"Nothing, Cain. But, you have to broaden your horizons. Wearing the same thing every day may work for the Zone, but, 'round here," she said, making a face. Cain looked up and glanced at the shop windows around them then shot back to face DG with wide eyes and a pink tinge creeping up to his ears. DG bit her lip to not laugh, as she realized they'd stopped in front of Victoria's Secret.

"Come on, Tin Man. You're gonna fall into the Gap." Cain's brow furrowed and he looked down to the floor. DG laughed again and pointed to the sign ahead, announcing The Gap. "Honestly, you strike me more as a Sears shopper, but there's no Sears. So here we are." Cain watched as she stopped at a table covered with stacks of black fabric and different pairs of black pants on statues.

DG looked up with a pair of pants now in hand and glanced at him. "We had an unfortunate incident with the solution we use to clean paintings the other day. These are for me," she said, holding up the pants. Pointing toward the back of the store, Cain took a deep breath and followed her around the racks.

"You don't know your pant size, by chance?" DG asked with a shrug as she flipped through a stack of jeans. Cain looked down to his pants and then back up. Setting her black pants down, DG picked up a pair of jeans and shook them out. Moving over to Cain, she held the pants up to his waist and he jerked back. She gave him a look and held them up again. "I'm just fitting the waist," she said with a slight roll of the eyes. Cain didn't blink as she stood next to him, and realized he'd been holding his breath once she stepped away.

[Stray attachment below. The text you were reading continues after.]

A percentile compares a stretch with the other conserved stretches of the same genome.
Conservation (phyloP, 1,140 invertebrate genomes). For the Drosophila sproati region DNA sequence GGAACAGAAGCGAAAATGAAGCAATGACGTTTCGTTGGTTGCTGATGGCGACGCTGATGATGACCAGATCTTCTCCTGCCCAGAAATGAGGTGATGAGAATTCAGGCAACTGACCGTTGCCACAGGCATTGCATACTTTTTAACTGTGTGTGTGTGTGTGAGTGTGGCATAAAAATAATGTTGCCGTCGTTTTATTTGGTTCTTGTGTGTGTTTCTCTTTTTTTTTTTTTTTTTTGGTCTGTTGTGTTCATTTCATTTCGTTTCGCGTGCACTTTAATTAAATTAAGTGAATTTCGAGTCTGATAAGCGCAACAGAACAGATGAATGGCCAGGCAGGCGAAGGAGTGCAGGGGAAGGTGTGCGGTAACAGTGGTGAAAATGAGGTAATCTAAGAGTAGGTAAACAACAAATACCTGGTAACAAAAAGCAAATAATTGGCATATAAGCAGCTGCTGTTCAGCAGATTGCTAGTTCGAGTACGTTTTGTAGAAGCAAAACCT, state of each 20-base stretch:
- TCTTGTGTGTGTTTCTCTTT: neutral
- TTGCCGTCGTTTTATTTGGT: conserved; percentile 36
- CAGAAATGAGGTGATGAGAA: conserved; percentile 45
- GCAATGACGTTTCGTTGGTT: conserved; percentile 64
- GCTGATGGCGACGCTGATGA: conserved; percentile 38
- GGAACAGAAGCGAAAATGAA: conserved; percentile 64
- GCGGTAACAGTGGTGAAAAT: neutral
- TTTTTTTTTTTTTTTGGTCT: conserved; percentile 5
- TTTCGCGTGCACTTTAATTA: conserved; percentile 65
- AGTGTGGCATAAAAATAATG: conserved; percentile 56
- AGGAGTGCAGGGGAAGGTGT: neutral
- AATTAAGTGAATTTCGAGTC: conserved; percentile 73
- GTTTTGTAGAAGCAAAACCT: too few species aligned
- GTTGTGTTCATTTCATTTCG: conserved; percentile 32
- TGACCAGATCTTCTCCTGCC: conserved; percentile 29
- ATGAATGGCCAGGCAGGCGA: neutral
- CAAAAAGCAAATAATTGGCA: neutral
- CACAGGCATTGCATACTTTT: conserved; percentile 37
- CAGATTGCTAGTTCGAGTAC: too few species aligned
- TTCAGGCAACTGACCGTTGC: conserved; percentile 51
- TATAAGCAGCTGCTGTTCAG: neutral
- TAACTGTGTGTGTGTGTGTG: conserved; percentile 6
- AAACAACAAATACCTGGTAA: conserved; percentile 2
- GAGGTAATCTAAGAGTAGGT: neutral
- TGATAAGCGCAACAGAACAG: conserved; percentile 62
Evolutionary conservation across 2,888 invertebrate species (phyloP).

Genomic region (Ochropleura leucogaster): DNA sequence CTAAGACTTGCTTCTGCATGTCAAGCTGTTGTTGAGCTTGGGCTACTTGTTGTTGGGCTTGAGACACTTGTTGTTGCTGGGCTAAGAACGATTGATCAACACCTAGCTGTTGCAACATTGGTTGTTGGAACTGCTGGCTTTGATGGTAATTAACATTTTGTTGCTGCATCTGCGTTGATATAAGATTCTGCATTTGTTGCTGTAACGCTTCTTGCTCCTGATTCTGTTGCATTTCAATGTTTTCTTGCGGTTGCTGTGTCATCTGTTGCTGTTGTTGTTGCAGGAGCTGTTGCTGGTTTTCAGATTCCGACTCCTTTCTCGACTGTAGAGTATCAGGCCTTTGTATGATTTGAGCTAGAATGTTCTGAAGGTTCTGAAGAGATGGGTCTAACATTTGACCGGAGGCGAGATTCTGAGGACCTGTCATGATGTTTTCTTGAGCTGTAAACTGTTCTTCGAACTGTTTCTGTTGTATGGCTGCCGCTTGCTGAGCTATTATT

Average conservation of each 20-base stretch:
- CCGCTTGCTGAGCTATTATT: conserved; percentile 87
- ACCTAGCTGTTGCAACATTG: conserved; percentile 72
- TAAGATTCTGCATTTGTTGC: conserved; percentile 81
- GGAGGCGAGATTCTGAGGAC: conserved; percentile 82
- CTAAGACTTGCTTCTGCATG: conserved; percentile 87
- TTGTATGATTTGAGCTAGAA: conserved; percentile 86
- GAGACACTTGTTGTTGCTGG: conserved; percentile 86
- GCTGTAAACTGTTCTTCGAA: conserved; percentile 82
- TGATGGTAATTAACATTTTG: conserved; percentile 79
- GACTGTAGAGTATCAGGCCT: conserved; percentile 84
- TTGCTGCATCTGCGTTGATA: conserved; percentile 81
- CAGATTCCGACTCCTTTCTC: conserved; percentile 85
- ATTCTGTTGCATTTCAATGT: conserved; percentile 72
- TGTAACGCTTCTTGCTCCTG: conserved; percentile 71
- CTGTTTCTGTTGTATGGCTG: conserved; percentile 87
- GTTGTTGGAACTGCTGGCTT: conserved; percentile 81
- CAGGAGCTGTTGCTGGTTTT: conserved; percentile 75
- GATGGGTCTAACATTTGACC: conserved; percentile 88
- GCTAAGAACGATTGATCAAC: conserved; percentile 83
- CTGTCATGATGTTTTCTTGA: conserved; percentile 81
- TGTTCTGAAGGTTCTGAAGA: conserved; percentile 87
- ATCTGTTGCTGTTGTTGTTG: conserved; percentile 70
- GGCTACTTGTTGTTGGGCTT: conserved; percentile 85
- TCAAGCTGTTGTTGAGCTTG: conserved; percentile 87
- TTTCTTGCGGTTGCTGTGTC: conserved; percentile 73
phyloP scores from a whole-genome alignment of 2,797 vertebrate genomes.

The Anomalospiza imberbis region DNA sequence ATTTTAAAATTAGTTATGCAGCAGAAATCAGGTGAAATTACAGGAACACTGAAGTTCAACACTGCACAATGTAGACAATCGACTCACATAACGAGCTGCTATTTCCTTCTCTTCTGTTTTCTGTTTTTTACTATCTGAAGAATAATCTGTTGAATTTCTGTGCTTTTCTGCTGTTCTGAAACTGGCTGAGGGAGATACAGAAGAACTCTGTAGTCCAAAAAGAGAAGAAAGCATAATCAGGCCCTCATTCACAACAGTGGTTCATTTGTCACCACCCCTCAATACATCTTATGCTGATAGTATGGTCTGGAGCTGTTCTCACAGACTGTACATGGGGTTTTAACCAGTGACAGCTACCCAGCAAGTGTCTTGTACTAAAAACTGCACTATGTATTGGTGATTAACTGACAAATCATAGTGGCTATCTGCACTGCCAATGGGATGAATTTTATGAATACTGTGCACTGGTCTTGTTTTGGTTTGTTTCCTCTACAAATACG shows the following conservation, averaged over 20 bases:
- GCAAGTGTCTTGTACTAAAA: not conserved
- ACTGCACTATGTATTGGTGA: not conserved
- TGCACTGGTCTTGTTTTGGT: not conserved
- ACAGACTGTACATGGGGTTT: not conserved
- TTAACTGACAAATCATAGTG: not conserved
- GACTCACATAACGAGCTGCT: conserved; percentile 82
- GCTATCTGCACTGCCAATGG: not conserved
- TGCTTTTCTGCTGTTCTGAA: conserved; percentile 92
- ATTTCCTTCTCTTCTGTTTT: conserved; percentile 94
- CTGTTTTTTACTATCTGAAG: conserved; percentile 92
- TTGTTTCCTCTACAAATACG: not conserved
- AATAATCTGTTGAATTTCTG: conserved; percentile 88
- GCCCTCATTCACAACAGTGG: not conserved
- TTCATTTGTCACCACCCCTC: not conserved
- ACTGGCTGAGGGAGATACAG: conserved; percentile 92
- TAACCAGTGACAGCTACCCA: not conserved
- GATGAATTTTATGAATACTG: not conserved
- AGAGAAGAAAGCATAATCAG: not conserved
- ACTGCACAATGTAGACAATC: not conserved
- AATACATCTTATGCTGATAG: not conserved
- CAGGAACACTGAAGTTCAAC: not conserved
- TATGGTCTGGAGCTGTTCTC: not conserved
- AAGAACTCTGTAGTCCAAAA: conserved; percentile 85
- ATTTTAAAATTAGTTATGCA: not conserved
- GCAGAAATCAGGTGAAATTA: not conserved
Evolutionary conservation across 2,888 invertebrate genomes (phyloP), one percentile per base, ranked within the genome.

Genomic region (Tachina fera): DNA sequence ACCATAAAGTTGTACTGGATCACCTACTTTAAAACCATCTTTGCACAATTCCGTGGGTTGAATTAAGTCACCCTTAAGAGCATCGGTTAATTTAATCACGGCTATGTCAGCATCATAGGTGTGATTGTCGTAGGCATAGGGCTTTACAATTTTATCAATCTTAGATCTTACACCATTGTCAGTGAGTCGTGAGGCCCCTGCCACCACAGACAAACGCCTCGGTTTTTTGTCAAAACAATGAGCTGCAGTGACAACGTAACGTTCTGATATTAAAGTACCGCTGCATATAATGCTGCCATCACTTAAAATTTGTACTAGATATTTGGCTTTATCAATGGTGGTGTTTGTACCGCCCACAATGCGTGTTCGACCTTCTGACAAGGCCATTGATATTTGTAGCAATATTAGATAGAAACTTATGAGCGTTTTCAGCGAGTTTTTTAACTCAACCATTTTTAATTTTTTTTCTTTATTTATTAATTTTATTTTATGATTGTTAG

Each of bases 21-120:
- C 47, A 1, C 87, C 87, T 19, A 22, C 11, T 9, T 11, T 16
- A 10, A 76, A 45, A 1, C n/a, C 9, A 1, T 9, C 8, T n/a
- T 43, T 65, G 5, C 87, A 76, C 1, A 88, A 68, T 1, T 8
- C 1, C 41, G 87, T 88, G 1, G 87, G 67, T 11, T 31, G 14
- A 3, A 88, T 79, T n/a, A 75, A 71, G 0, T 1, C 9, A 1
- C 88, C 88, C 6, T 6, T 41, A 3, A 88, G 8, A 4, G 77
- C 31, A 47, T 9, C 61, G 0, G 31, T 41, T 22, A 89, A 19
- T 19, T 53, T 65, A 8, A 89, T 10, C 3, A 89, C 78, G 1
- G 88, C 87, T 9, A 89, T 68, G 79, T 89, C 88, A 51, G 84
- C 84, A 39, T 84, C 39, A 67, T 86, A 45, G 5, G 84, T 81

DG moved back to the stack and pulled another pair of jeans from the stack, then moved around to the other side of the table when the non-jeans pants were. Moving back to Cain, she set the two pairs of pants down on top of her black ones and reached across to the next table where fabrics in a rainbow of colors sat. She picked up a dark grey t-shirt and shook it open, then moved around to behind Cain and held it up to his back. Of course, he turned to see what she was doing then back at the look on her face.

'I'm very disappointed in you, Wyatt Cain,' he told himself.

"Okay," DG said, moving back to the stack of pants and picking up the two pairs she'd picked out. Holding out the pants and the grey shirt, she pointed to the dressing rooms and pushed Cain in that direction. "No one's gonna take your stuff. Just put on the pants and the shirt, come out here so I can see it, then you can go back and change. Deal?" Cain gave her a look over his shoulder as DG held up three fingers for the microphoned girl standing in the doorway and she stopped, waving Cain along. As he disappeared around the corner, DG glanced at the various racks and smirked.


DG was browsing the nice shirts when she noticed movement out of the corner of her eye. Glancing up toward the dressing rooms, she did a half double-take at the sight of Wyatt Cain in jeans and a t-shirt.